Chris Harman on 'the danger of movementism'
'The downturn has also had an effect on the attitudes of activists within revolutionary organisations in many countries. They have seen sudden upsurges in one issue movements while the mass of workers have continued to retreat in the face of capitalist offensives. This was the case with the riots of the ‘marginali’ in Italy in 1977, the growth of the anti-nuclear power movements in France and Germany in the late 1970s, the anti-racist struggle in Britain in 1977 and 1978, the peace movement of the early 1980s. It has been easy to draw the conclusion that you can forget about the working class and just concentrate on these movements.
These movements have drawn into political activity new layers of people. But because the working class as a whole has not been fighting, winning these people to a revolutionary Marxist perspectives has been very difficult.
Often, instead of the revolutionary left winning new people from these movements the reverse has happened – these movements have won members of the revolutionary left to their non-working class approach. Revolutionaries have begun to make concessions to the idea that the movements’ goals can be achieved without working class action.
The situation has been made worse by the inevitable pattern of such movements. They can rise very quickly, precisely because their participants are not rooted in production. But the same lack of roots means they do not have real power. And so the movements begin to go into terminal decline the moment they have reached their peak. They rise like a rocket and drop like a stick.
Revolutionary socialists who put their faith in such movements receive an initial boost, only then to suffer all the demoralisation that comes with the decline.
Then all the pressure is on the movements’ activists to move to the right. They make concessions to existing society because they find they cannot achieve their goals by fighting it. Revolutionaries who have made concessions to the arguments of the movements get drawn along by this rightward pull. It is bad enough dissolving your politics into a movement that is dynamic, enthusiastic and growing. It is even worse doing so in a movement that is tired, demoralised and increasingly inward looking...
You cannot resist the pressures driving former activists to the right unless you start off with a very clear understanding of the limitations of all one issue movements, however vital the issues they try to fight over. You have to be insistent that they cannot win their demands unless they connect with the struggles of the mass of workers. And that means arguing loudly and clearly for a revolutionary socialist organisation that makes such connections, in theory and in practice...
Of course, we are on the side of the peace movement against the military establishment; but this does not mean we drop our very hard criticism of the ideas of E.P. Thompson. In the same way, we are on the side of all women who challenge their oppression, but we don’t hold back from relentless struggle against the mistaken ideas of middle class feminism.
Nothing is more dangerous than to put forward verbal formulations that hide the difference between revolutionary Marxists and such people.
It is here that we in the British SWP disagree profoundly with revolutionaries who have put forward organisational formulae which, in our view, are designed to bridge the unbridgeable – the idea of a unified revolutionary party on the one hand and the separatist notions of much of the women’s movement.
They speak of ‘an independent women’s movement’ which ‘must be part of the overall working class movement’, of a movement which is distinct but not separate’ from the revolutionary party, so that ‘we organise independently but are part of the wider socialist movement’.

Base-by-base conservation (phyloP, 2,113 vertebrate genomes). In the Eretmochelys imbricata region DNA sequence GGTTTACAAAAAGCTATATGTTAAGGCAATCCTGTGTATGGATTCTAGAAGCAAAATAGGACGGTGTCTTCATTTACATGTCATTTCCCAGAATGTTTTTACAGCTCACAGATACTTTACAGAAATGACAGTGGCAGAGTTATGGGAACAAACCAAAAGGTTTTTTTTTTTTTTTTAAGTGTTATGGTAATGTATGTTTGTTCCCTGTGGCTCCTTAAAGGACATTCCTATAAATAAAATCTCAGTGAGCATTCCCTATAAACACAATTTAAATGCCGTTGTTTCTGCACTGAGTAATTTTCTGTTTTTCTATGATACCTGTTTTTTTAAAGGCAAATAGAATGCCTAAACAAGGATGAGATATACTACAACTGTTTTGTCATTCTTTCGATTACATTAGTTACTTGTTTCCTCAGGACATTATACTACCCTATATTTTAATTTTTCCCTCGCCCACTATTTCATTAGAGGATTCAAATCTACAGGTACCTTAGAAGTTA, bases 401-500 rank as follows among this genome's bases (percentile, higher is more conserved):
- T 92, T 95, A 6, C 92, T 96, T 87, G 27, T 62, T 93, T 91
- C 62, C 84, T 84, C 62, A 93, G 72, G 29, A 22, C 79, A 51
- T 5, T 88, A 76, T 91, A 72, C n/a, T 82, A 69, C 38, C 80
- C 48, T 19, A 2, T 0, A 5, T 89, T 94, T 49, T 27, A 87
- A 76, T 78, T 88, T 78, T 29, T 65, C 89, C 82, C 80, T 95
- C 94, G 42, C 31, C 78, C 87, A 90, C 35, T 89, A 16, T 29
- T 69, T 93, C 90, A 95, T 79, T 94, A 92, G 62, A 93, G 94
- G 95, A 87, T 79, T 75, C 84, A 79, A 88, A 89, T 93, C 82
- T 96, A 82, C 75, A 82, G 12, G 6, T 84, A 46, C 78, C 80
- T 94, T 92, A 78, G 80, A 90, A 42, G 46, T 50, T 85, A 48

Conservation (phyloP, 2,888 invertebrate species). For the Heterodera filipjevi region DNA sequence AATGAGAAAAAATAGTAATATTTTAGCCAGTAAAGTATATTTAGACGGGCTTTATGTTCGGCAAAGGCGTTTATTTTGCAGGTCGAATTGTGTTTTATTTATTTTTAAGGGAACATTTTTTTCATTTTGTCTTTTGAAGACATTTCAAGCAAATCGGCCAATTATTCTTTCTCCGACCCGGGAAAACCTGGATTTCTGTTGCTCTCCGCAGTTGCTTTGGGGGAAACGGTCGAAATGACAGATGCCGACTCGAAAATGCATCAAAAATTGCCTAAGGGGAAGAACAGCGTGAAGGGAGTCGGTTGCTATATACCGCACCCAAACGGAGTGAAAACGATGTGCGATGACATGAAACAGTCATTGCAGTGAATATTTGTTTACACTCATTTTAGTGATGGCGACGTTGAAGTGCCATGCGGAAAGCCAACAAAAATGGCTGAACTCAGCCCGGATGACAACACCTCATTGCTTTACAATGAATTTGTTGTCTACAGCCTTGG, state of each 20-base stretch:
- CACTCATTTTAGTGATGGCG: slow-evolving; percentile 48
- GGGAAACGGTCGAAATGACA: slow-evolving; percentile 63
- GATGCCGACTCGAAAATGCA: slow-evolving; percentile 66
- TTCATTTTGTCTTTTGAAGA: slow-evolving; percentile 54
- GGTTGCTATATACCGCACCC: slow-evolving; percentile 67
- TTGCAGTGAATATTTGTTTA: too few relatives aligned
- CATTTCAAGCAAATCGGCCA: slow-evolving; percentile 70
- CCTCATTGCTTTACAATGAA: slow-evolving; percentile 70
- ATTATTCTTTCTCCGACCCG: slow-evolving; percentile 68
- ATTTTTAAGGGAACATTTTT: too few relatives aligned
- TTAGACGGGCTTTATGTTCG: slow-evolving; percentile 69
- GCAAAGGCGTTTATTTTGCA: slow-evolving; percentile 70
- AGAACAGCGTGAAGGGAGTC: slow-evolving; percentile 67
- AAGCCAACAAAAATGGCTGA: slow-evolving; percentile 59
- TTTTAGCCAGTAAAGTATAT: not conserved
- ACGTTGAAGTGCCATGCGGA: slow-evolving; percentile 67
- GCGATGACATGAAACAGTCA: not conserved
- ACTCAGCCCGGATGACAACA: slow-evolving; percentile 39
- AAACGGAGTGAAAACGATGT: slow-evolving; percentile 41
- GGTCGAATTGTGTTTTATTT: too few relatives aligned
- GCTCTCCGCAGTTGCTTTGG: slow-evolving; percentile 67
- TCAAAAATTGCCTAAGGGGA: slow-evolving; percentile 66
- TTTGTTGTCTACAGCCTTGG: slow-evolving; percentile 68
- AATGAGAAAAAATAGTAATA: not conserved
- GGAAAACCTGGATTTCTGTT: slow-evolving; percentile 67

Such formulations are extremely obscure. Does ‘independence’ mean independence from capitalist society, from reformism or from the ideas of revolutionary Marxism? If it doesn’t mean independence from Marxist ideas, is the revolutionary party then allowed to intervene inside the ‘independent movement’? If not, how does it fight the influence on women’s struggles of bourgeois and reformist ideas?
Does the formulation mean that revolutionary socialists have to organise working class women separately from working class men? If so, it is extremely dangerous indeed. For it means organising them separately from the main struggles of the working glass – struggles which usually involve both women and men (although in different proportions in different industries).
You end up organising working class women in the places where they are least likely to experience the power of collective action and to gain the confidence to challenge the system and its ideas, including the ideas that they have to be subordinate to men. You focus on the home or the community, the places where women tend to be most atomised and isolated, not on the factory or office where they begin to discover collective, class strength.
At best you involve yourselves in movements that are on the up but then find yourself trapped inside them without any other arena for struggle, when they are on the down. You drift into the view that this is the ‘independent women’s movement’, that has to be sustained as a question of principle, regardless of the number of people it really mobilises. In the process you demoralise both yourself and any women contacts.
Revolutionaries who attempt to operate such a perspective can hardly avoid being infected by the attitudes which prevail in what remains of the women’s movement – attitudes which see ideas changing through consciousness raising not through struggle, which substitute personal politics for fighting the system, and which lead to greater and greater passivity...'
Chris Harman, 'Women's Liberation and Revolutionary Socialism', 1984. Edited to add: Video clips from Chris Harman's memorial meeting are on the SWP website